Friday, April 16, 2010

Making Democracy Work

A few years ago, I read a book called Making Democracy Work: Civic Traditions in Modern Italy by Robert Putnam (also author of the famed Bowling Alone). The book is more or less a compendium of an in-depth research on the performance of regional governments in Italy (after devolution reforms in 1968) undertaken over a period of 20 years.

With sweeping effort, patience, exercise in cultural immersion, and some useful data, Putnam undertook to study why regional governments of similar structure and resources performed much better in northern Italy (a much developed part of Italy - "a real Europe") than in Southern Italy (less developed part of Italy - "almost like Africa").

While I disagree with some of the conclusions, I have come to appreciate the findings of the research in recent years as I reflect more and more about society and our [individual and collective] roles in advancing it.

Putnam and his partners conclude that [government] institutions, however perfectly designed, cannot work if people are disengaged from the society. There has to be civil society first (in a real, not "HakiElimu" or "TAMWA", sense) before there can be effective government (as opposed to the current fashion/thinking advanced by donors of "creating a civil society" out of some bright and smooth-talking people to "contend with" governments particularly in developing countries). Civil society has to emerge organically from voluntary social interactions and networks in the society. Social capital need to exist before people can place trust and cooperate with Leviathan.

The bottom line is that norms, trust and networks engender a society which eventually lead to an effective government. Socio-economic development or transformation cannot take place if the level of "civicness" in the society is low. At one point in the book, Putnam argues that "economics does not predict civics, but civics does predict economics, better than economics itself."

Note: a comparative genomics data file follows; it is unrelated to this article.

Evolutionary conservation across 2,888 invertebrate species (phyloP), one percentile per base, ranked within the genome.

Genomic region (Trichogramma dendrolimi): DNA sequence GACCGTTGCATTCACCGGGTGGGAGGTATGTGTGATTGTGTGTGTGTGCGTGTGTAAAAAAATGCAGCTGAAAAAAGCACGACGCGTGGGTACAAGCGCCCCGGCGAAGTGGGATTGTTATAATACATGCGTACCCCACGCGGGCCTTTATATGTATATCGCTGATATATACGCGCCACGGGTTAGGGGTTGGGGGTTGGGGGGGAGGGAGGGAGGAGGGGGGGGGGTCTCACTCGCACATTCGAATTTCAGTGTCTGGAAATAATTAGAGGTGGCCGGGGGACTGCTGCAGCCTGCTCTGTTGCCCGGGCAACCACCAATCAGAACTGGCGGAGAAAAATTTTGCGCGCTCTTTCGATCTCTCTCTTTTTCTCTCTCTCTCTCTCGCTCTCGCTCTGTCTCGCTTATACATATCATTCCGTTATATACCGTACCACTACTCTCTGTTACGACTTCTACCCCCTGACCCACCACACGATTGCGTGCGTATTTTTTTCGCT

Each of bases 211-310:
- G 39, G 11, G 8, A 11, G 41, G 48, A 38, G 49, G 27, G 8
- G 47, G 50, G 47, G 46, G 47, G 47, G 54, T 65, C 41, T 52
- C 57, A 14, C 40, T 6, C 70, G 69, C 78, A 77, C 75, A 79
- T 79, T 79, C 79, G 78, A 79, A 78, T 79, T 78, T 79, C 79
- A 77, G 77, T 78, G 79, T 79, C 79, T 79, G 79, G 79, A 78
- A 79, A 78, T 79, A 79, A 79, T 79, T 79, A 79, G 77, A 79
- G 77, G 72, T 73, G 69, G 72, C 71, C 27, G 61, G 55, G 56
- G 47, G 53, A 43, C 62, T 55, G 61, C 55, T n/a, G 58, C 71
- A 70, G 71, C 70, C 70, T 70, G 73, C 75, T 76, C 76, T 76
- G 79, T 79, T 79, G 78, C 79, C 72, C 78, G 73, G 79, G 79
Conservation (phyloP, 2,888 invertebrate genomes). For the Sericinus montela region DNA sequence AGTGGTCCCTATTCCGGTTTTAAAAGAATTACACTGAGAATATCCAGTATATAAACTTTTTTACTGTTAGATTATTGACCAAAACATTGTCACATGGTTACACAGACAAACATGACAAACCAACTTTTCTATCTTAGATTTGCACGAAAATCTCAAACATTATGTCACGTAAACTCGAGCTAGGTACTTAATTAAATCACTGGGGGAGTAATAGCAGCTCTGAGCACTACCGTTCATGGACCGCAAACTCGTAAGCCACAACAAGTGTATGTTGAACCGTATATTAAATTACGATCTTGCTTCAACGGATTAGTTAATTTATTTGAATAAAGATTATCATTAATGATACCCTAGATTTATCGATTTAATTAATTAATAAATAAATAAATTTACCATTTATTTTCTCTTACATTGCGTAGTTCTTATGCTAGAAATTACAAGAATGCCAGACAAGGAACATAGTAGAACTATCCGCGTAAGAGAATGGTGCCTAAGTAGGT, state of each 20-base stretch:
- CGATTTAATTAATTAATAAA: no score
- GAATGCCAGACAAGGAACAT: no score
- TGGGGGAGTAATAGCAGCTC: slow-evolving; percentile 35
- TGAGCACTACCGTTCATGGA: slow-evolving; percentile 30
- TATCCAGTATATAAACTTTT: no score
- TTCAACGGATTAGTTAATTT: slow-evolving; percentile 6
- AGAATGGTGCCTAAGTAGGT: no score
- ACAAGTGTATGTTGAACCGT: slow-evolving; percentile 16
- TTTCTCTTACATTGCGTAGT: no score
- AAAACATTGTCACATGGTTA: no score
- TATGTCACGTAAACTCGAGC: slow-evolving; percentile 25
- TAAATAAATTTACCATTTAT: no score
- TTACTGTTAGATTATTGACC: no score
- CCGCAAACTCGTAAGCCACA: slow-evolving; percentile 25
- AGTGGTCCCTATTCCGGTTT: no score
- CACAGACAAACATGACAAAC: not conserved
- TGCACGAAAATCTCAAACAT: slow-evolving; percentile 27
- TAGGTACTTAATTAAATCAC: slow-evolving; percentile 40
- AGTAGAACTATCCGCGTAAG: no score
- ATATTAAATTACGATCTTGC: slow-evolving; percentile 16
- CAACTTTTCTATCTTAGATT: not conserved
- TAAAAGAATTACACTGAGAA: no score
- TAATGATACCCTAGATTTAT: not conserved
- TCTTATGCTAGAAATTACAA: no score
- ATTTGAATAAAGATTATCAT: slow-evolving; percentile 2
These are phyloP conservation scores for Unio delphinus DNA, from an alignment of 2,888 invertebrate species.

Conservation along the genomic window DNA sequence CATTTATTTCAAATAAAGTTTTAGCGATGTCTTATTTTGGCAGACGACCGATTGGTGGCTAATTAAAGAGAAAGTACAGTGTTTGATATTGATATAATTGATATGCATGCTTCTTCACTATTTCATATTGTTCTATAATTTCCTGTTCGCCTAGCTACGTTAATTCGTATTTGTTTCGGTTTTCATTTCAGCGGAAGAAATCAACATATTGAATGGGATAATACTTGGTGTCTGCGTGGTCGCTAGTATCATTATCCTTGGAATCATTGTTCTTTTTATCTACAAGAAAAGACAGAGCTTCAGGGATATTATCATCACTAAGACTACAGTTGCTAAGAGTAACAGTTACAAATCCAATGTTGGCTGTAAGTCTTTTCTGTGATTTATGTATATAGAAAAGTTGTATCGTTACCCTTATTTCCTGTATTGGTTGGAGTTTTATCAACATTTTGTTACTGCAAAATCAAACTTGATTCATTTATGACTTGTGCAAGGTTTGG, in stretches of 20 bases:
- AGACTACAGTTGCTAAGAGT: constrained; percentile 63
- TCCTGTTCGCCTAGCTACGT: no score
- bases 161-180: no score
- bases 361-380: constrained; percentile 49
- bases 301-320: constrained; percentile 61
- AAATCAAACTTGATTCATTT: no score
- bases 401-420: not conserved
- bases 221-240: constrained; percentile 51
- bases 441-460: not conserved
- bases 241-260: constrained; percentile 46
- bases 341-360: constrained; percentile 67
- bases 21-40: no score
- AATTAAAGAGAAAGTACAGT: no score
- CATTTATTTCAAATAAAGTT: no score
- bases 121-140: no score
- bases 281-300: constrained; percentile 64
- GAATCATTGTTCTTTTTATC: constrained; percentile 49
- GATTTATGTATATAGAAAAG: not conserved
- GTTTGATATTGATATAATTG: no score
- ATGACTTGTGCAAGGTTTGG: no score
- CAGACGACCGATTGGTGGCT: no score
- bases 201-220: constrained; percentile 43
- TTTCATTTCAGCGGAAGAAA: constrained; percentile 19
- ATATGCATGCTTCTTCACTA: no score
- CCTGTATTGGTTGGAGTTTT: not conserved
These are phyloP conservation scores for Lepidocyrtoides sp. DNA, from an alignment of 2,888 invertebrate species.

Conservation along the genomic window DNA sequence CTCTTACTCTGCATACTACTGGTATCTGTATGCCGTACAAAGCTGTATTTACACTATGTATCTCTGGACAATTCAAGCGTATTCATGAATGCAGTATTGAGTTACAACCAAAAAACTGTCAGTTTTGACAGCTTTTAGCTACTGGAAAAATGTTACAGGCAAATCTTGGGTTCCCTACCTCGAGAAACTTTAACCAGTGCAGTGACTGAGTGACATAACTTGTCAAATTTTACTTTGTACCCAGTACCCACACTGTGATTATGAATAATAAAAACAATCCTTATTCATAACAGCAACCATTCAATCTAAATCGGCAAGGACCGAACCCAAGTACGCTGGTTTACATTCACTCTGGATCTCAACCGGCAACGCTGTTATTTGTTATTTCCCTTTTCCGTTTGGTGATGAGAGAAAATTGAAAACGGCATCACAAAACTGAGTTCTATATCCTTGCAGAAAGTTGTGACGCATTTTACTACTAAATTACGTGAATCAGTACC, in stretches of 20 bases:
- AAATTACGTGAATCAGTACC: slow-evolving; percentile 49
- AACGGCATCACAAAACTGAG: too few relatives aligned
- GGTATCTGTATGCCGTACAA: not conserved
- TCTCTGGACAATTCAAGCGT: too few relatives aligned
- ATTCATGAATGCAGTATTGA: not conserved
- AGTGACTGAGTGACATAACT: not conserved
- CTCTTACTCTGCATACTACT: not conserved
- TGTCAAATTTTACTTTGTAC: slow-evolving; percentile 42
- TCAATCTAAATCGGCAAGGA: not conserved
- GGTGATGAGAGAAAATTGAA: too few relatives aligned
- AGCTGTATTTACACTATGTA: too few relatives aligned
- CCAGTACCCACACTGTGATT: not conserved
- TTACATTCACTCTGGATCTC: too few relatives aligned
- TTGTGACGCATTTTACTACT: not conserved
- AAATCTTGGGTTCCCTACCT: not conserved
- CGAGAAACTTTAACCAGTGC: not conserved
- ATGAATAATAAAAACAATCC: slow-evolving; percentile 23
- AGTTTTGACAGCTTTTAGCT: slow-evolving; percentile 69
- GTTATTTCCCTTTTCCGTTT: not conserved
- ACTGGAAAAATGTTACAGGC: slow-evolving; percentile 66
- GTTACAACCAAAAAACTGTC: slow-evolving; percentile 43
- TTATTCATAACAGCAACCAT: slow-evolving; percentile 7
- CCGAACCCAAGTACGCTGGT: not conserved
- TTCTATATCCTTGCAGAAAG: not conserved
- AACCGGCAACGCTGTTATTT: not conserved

I revisit the book in the context of another survey in Tanzania, the 2007 Poverty and Human Development Report, conducted by as part of MKUKUTA progress monitoring process, which found that 78 percent of Tanzanians do not trust each other. Yes, 78 percent. If, as it is, trust is central to the functioning of market economy, how do we move forward with these numbers? If Big Bang democratisation - demonstrated partly by donors' obsession with creating "a contentious" political environment by, for instance, paying to advance strong labour unions, vocal media, and so on, a civil society by checkbook, if you will - does not consider the nourishment of a sense of civic community which ought to be a centerpiece of progress.

Perhaps we must not accept Putnam's ideas at face value. May be his ideas on democracy and progress are too Tocquevillean, that civic virtues are preeminent in our countries, and that the under-perfomance of government is simply a managerial issue.


Anonymous said...

Kaka can you explain why such feelings on Hakielimu & TAMWA? To my understand, these are the most serious, proactive and vibrant nationalwide civil society organistions in the country. The work of civil society can not be only cheerleading to the governemnt in power. Developing and conducting Constructive criticism and alternative view is a basic function of any civil society to ensure responsive governance on the side of state actors and institutions.

It is true sometimes these organisations tend to be elitist and doner dependent. However, isn't that a problem on the other side too?

Also while we have these Hakielimu and Tamwas on national level, we also have many and active grass root civic organisations articulating the grass root interests and perspectives.


January Makamba said...

Actually nothing against HakiElimu or TAMWA in particular. I gave those two names as examples of the kind of civil society organisations that emerged and continue to thrive because "the lords of poverty" in London and Washington are sustaining their feeding tube. Show me the breakdown of sources of income for these organisations and I will scream "independence!". Of course, that does not mean they do not do a good job (heck, A1 Outdoor is still in business!).

Anyways, the government is also dependent on donor money - so that makes two. In fact it makes it possible for WB to give money to government for SEDP and then give money to "you know who" to say SEDP is such a terrible idea.

I am in favour of civil society organisations that do not do press conferences.